The bipartisan North Carolina State Board of Elections has stated that it has the power to disqualify incumbent Madison Cawthorn from running in the upcoming election for his part in the January 6 insurrection.
The assertion was made in a court filing for the case Cawthorn brought in hopes of stopping the constitutional challenge to his ability to run for reelection, which has been brought by a group of progressive North Carolina voters who feel he should be disqualified from running due his involvement in Trump's "Stop the Steal" rally on January 6th and his contributions to riling up the Capitol rioters.
The basis for the effort: Section 3 of the Fourteenth Amendment of the Constitution, the "disqualification clause," which, states:
"No person shall be a Senator or Representative in Congress, or elector of President and Vice President, or hold any office, civil or military, under the United States, or under any State, who, having previously taken an oath, as a member of Congress, [...] to support the Constitution of the United States, shall have engaged in insurrection or rebellion against the same, or given aid or comfort to the enemies thereof."
This clause was added to the Constitution after the American Civil War to prevent Confederate officials from returning to the offices they once occupied. It is now being used to argue that Cawthorn is no longer qualified to run for the office he currently occupies because he supported the insurrection after having taken his oath of office.
After he initially filed suit against the Elections Board, Cawthorn said:
"Running for office is not only a great privilege, it is a right protected under the Constitution. I love this country and have never engaged in, or would ever engage in, an insurrection against the United States."
"Regardless of this fact, the Disqualification clause and North Carolina’s Challenge Statute is being used as a weapon by liberal Democrats to attempt to defeat our democracy by having state bureaucrats, rather than the People, choose who will represent North Carolina in Congress."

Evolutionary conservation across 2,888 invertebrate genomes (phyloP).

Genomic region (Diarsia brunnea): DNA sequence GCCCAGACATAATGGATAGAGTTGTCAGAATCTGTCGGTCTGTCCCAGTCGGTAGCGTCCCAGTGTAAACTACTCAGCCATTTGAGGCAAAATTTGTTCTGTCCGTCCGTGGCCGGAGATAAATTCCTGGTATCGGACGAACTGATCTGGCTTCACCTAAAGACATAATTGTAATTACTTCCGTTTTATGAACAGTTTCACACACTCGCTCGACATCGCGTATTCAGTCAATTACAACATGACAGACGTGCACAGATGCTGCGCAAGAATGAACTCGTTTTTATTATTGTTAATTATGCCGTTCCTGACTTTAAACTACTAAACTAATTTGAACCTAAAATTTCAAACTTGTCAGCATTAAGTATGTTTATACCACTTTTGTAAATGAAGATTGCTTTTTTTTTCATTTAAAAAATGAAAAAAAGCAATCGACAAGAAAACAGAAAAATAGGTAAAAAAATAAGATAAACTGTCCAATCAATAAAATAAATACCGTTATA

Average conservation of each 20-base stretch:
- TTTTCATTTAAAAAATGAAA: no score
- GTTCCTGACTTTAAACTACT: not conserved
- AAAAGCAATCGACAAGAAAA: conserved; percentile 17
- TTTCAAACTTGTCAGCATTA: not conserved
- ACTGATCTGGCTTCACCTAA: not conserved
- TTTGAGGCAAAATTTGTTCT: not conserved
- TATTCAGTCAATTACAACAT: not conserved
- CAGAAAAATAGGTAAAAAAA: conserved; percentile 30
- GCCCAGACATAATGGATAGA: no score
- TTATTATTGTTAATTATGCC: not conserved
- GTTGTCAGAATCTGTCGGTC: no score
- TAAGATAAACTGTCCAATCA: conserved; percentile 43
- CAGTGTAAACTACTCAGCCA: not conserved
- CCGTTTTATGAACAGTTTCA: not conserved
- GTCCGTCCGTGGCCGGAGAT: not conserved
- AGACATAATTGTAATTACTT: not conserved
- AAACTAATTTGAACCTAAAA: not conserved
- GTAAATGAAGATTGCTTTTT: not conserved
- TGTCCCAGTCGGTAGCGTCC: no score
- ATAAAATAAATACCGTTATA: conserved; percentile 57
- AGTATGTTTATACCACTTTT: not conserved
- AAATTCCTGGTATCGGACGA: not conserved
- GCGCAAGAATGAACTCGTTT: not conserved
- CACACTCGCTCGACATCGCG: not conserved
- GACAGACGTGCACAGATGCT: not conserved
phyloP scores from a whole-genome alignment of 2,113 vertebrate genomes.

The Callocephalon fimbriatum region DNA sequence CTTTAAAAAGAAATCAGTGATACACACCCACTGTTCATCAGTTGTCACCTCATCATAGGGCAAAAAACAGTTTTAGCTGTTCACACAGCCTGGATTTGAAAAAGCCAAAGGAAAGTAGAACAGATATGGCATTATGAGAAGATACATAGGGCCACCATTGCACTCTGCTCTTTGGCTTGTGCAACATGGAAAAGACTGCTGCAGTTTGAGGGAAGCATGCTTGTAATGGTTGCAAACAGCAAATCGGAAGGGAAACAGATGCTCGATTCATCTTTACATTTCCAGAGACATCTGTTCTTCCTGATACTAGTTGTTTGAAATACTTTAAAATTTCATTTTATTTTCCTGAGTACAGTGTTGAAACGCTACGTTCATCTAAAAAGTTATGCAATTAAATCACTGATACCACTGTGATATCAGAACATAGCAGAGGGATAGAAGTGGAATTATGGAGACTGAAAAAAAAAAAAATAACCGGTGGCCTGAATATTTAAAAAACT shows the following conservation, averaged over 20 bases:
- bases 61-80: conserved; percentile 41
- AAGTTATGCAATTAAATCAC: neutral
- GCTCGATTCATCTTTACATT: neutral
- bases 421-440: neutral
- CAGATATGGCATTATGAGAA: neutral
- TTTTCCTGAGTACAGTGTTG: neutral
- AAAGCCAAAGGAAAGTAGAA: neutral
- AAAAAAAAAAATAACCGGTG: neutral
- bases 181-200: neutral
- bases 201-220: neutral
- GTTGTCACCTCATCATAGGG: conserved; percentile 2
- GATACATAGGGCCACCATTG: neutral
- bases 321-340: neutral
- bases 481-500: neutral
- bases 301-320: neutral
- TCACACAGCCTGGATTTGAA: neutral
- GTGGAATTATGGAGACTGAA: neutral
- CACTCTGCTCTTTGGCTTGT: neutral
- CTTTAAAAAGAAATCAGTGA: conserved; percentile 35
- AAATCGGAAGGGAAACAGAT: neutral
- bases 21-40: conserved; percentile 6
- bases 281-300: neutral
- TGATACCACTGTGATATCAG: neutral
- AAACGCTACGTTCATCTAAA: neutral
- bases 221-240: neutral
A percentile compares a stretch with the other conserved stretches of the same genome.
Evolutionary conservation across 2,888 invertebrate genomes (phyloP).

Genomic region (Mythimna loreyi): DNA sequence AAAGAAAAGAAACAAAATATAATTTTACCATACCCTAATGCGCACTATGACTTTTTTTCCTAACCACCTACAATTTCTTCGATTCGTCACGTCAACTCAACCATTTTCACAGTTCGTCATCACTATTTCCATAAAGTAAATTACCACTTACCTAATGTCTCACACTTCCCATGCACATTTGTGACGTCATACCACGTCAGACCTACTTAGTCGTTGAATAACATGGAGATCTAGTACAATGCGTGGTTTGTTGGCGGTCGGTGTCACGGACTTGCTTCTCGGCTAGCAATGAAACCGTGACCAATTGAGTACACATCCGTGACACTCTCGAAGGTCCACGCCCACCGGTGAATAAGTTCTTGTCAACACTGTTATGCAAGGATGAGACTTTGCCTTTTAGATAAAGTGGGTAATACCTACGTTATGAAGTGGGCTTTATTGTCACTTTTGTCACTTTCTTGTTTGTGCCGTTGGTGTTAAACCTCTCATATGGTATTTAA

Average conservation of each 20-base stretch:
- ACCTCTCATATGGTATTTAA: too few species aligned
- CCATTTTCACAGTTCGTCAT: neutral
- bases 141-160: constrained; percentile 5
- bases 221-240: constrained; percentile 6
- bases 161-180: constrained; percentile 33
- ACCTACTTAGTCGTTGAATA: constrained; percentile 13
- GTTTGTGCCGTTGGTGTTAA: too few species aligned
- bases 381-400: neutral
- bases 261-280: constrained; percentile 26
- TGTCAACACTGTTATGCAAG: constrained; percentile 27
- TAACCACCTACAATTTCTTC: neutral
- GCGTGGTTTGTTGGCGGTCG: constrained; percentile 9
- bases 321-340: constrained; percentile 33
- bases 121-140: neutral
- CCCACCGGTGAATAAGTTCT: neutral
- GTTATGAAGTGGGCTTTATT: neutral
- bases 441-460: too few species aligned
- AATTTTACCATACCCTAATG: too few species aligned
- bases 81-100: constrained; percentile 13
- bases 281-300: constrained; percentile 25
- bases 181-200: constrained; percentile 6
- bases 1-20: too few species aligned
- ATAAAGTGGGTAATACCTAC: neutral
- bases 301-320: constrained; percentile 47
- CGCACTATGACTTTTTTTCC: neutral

The filing from the North Carolina Board of Elections fired back at Cawthorn:
"The State does not judge the qualifications of the elected members of the U.S. House of Representative. It polices candidate qualifications prior to the elections."
"In doing so, as indicated above, States have long enforced age and residency requirements, without question and with very few if any legal challenges. The State has the same authority to police which candidates should or should not be disqualified per Section 3 of the Fourteenth Amendment."
Shortly after the filing, during an interview with Steve Bannon on his War Room podcast, Cawthorn hinted that things might get violent if he is disqualified.
He told Bannon:
"This is only going to lead to one place if you want to try and take the right of the people away to be able to vote for their elected official. This is going down a very dangerous path."
He also told Bannon that he had no regrets about his actions on January 6 and how proud he was about having spoken at the rally before the violence broke out.
"They are specifically arguing that I engaged in insurrection or incited some kind of violence here on Jan. 6. Now as you know, I was very proud to go speak at the Stop the Steal rally. I was very proud to debate on behalf of Wisconsin and try and block the electors in that state."
"And apparently that -- even though it's a constitutionally protected right for me to do that as a congressman from North Carolina -- they're saying that that disqualifies me."
You can see Cawthorn's interview with Bannon below:
Madison Cawthorn reacts after NC officials claim power to disqualify him from ballotwww.youtube.com
Twitter users seemed hopeful that Cawthorn would be barred from running.
Many were outraged about Cawthorn's conversation with Bannon.
It remains to be seen whether Cawthorn will face consequences for his actions on January 6, and whether he will ultimately be barred from running to keep his Congressional seat. But it's clear that the bipartisan state election board believes they have the absolute right to.